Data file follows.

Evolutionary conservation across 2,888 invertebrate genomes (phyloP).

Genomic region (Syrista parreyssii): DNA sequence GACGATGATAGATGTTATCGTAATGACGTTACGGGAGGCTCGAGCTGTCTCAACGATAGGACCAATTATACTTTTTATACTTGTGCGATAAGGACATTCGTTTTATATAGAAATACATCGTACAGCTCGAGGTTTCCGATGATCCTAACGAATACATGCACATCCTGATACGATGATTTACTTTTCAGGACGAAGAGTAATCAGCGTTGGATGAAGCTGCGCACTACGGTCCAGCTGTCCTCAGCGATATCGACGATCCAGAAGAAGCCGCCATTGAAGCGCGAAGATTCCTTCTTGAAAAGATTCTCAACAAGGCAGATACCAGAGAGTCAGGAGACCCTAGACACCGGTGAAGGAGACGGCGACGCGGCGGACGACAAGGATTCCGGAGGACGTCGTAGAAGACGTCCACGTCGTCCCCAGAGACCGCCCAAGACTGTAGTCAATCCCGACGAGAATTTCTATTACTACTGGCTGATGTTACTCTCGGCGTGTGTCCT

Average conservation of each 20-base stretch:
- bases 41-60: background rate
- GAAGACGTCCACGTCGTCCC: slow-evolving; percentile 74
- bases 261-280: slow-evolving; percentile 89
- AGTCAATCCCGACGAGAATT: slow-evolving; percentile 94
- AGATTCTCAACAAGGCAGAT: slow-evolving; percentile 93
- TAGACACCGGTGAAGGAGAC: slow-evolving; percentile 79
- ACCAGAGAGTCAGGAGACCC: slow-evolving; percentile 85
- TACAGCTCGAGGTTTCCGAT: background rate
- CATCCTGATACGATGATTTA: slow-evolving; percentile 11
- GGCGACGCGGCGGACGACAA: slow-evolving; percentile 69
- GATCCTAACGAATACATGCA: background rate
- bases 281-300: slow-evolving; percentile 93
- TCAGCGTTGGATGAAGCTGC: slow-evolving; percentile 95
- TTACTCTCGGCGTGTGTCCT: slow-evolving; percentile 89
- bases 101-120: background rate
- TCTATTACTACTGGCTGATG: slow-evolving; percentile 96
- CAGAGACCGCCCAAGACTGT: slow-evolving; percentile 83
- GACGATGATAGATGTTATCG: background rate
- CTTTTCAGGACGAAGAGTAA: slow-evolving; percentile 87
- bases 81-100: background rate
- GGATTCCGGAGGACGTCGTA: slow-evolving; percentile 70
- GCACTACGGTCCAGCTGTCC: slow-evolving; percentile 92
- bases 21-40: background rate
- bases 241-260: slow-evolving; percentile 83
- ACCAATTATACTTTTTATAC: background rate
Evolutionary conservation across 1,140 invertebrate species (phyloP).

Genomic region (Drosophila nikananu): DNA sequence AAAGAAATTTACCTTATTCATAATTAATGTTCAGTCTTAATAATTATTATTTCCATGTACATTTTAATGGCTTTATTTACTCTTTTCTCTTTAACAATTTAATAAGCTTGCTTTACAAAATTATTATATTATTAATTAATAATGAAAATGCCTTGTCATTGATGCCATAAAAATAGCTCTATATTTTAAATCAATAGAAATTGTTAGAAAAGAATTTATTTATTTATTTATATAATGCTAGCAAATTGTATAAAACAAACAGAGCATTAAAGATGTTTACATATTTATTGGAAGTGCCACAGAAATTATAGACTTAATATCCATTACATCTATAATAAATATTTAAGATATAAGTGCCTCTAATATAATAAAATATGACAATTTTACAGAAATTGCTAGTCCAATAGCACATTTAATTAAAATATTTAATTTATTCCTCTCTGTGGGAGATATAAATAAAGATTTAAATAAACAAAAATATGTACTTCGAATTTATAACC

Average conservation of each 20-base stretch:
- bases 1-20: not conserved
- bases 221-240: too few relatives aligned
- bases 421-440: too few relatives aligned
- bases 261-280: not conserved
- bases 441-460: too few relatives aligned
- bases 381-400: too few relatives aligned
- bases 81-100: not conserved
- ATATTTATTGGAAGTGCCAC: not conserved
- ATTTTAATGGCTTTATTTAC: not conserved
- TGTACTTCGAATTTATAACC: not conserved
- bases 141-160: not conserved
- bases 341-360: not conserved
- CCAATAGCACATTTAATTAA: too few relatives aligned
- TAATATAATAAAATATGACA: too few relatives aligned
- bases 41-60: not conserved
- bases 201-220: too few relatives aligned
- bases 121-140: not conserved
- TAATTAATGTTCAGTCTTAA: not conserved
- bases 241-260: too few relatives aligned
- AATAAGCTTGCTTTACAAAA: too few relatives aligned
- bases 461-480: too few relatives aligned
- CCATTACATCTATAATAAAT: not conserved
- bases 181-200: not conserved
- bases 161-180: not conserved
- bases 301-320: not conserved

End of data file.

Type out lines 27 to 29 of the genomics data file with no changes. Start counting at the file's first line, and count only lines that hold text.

- bases 241-260: slow-evolving; percentile 83
- ACCAATTATACTTTTTATAC: background rate
Evolutionary conservation across 1,140 invertebrate species (phyloP).